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Welcome to the website of the Solidarity Federation (also known as SolFed or SF-IWA). We are a revolutionary union initiative. Our ideas and activities are described in our magazine Direct Action, and our newspaper Catalyst. For a summary, see the Introduction to SolFed and What is Anarcho-syndicalism?. All members are affiliated to a Local Group and an Industrial Network, our Industrial Strategy and Constitution describe this in more detail.

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Anti Cuts Picket in Northampton

On the day that Northampton County Council meets to discuss and vote on local cuts, members of Northampton Solidarity Federation joined in the morning's picket of the county council offices.

Our poster and leaflet for the morning was a simple statement:

 

NO CUTS!
NO TORY CUTS!
NO LABOUR CUTS!
NO LIBDEM CUTS!
NO CUTS!

 

Highlighting the fact that these cuts come straight from the heart of our economic and political system, and not just from the whims of one party.  Labour were already engaging in cuts, and conditions for ordinary people were being attacked before the crisis: all that has changed is the pace.

NLSF Statement on Struggle in Wisconsin

The North London Local of the Solidarity Federation would like to show our deepest solidarity with the Wisconsin working class.  While we, like the IWW to whom this statement is directly addressed, share a critique of the trade unions we also recognize that the attack on public sector collective bargaining is much larger than the AFL-CIO.  It is full frontal assault on all workers in Wisconsin and will reverberate not only in that state but across the entire country.  Such a move will put downward pressure on the wages of private sector workers, organized and unorganized alike, will embolden employers to demand concessions, and, if successful, will likely be copied by state and local governments across the US.

Lewisham Carnival Against Cuts

On 19th February 700 people marched through Lewisham to protest against local and national austerity measures. The “Carnival Against Cuts” had starting points all over the borough which converged at the Town Hall and marched to the centre of Lewisham. Despite the rain there was a good atmosphere with a samba band, singing, chanting and even SolFed members in wigs! The usual speeches were made by the usual people but 700 people on a Lewisham protest is not usual. It’s a positive sign but much more needs to be done.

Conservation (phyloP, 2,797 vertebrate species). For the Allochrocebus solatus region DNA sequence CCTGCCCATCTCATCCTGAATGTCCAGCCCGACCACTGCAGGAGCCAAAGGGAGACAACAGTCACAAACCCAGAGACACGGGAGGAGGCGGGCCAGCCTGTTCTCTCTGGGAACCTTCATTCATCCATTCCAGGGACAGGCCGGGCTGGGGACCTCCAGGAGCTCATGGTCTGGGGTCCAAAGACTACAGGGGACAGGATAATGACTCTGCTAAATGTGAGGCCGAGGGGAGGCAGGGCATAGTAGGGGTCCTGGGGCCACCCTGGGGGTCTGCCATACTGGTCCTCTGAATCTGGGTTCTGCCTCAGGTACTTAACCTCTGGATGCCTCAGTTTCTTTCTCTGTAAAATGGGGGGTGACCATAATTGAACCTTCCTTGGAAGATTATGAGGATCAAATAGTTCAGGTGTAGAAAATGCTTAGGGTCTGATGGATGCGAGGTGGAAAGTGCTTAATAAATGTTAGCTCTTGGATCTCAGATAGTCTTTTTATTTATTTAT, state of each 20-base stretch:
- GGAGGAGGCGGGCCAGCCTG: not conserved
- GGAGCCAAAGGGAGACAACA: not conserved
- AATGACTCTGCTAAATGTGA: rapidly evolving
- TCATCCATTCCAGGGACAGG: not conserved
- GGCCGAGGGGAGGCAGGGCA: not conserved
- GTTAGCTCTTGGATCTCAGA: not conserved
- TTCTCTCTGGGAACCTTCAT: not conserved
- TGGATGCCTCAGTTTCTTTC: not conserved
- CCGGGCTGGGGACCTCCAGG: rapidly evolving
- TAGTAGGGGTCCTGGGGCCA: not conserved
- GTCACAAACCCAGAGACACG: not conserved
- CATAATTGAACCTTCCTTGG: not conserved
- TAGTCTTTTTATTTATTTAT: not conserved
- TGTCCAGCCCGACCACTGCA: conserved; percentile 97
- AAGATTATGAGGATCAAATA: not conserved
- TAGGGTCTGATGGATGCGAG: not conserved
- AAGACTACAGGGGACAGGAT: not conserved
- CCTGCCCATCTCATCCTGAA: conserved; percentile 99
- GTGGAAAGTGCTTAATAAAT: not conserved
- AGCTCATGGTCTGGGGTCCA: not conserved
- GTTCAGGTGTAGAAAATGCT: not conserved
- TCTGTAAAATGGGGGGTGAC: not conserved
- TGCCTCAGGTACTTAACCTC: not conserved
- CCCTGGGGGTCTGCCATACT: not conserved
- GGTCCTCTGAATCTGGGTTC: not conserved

South London SolFed leaflet produced for the event:

STRIKE, BLOCKADE, SABOTAGE!

Raids, cuts and low pay - one struggle!

When the UK Border Agency (UKBA) carried out a raid on 6 January 2011 they did so under several pretexts. While immigration raids are carried out on a regular basis across London, the size and scale of the raid at Guy's and St Thomas' Hospital suggests a concerted campaign to flush out a number of illegals who were working there under quite appalling conditions. These attacks on the migrant community have to be seen in light of NHS ‘reforms’ and the forcing of the unemployed into compulsory work and the low-pay economy.

North Londoners attend SolFed Weekend School

This past weekend saw over one-third of the active membership of the North London Local of the Solidarity Federation take the train to Northampton to join approximately one-third of the total of the national organization for a weekend of strategizing, comradely debate, and hearty discussion.  With topics ranging from an anarcho-syndicalist approach to opposing the cuts to website development, the meeting allowed for networking and a honing of organizational strategy.

We met up with ‘old-timers’ who’d been in SolFed since the 1970s (before SolFed was even SolFed!) and new members, including a majority of the recently founded Thames Valley Local.  With lots of productive conversation, the meeting will help locals not only craft motions for our upcoming national conference but, organizationally, to galvanize both local and national initiatives.